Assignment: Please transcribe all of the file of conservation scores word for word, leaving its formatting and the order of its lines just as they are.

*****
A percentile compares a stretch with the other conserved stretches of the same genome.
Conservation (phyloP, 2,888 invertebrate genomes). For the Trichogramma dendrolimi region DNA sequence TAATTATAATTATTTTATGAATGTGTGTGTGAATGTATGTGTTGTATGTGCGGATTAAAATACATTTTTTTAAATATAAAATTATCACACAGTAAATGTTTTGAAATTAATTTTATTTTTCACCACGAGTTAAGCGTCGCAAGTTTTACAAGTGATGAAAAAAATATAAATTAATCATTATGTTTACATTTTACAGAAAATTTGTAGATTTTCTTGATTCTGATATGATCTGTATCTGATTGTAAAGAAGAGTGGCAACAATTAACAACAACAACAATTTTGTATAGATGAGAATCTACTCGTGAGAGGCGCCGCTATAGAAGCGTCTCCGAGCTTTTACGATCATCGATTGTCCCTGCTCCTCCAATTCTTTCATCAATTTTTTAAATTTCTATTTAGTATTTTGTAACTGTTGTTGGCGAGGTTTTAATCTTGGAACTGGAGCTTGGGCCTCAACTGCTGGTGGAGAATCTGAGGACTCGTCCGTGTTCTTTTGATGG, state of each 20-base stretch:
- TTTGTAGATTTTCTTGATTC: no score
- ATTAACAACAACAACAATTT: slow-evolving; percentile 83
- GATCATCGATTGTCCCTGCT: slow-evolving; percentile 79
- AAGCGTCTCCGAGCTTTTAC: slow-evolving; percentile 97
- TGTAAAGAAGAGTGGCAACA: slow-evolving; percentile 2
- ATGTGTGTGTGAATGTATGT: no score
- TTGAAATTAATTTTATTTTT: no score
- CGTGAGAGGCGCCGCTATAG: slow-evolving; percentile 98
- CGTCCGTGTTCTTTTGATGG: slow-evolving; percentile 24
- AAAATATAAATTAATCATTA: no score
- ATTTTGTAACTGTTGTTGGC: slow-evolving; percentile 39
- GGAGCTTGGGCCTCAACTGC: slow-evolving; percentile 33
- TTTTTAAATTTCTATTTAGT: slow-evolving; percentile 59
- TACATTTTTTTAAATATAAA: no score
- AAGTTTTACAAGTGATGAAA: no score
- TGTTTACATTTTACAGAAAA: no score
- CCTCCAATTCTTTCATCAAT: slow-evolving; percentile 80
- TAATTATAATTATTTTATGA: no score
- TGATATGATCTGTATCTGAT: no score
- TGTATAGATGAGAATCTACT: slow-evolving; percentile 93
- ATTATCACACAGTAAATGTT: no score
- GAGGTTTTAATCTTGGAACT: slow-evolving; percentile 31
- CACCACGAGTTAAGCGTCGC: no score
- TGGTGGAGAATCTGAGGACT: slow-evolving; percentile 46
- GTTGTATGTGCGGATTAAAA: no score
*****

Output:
A percentile compares a stretch with the other conserved stretches of the same genome.
Conservation (phyloP, 2,888 invertebrate genomes). For the Trichogramma dendrolimi region DNA sequence TAATTATAATTATTTTATGAATGTGTGTGTGAATGTATGTGTTGTATGTGCGGATTAAAATACATTTTTTTAAATATAAAATTATCACACAGTAAATGTTTTGAAATTAATTTTATTTTTCACCACGAGTTAAGCGTCGCAAGTTTTACAAGTGATGAAAAAAATATAAATTAATCATTATGTTTACATTTTACAGAAAATTTGTAGATTTTCTTGATTCTGATATGATCTGTATCTGATTGTAAAGAAGAGTGGCAACAATTAACAACAACAACAATTTTGTATAGATGAGAATCTACTCGTGAGAGGCGCCGCTATAGAAGCGTCTCCGAGCTTTTACGATCATCGATTGTCCCTGCTCCTCCAATTCTTTCATCAATTTTTTAAATTTCTATTTAGTATTTTGTAACTGTTGTTGGCGAGGTTTTAATCTTGGAACTGGAGCTTGGGCCTCAACTGCTGGTGGAGAATCTGAGGACTCGTCCGTGTTCTTTTGATGG, state of each 20-base stretch:
- TTTGTAGATTTTCTTGATTC: no score
- ATTAACAACAACAACAATTT: slow-evolving; percentile 83
- GATCATCGATTGTCCCTGCT: slow-evolving; percentile 79
- AAGCGTCTCCGAGCTTTTAC: slow-evolving; percentile 97
- TGTAAAGAAGAGTGGCAACA: slow-evolving; percentile 2
- ATGTGTGTGTGAATGTATGT: no score
- TTGAAATTAATTTTATTTTT: no score
- CGTGAGAGGCGCCGCTATAG: slow-evolving; percentile 98
- CGTCCGTGTTCTTTTGATGG: slow-evolving; percentile 24
- AAAATATAAATTAATCATTA: no score
- ATTTTGTAACTGTTGTTGGC: slow-evolving; percentile 39
- GGAGCTTGGGCCTCAACTGC: slow-evolving; percentile 33
- TTTTTAAATTTCTATTTAGT: slow-evolving; percentile 59
- TACATTTTTTTAAATATAAA: no score
- AAGTTTTACAAGTGATGAAA: no score
- TGTTTACATTTTACAGAAAA: no score
- CCTCCAATTCTTTCATCAAT: slow-evolving; percentile 80
- TAATTATAATTATTTTATGA: no score
- TGATATGATCTGTATCTGAT: no score
- TGTATAGATGAGAATCTACT: slow-evolving; percentile 93
- ATTATCACACAGTAAATGTT: no score
- GAGGTTTTAATCTTGGAACT: slow-evolving; percentile 31
- CACCACGAGTTAAGCGTCGC: no score
- TGGTGGAGAATCTGAGGACT: slow-evolving; percentile 46
- GTTGTATGTGCGGATTAAAA: no score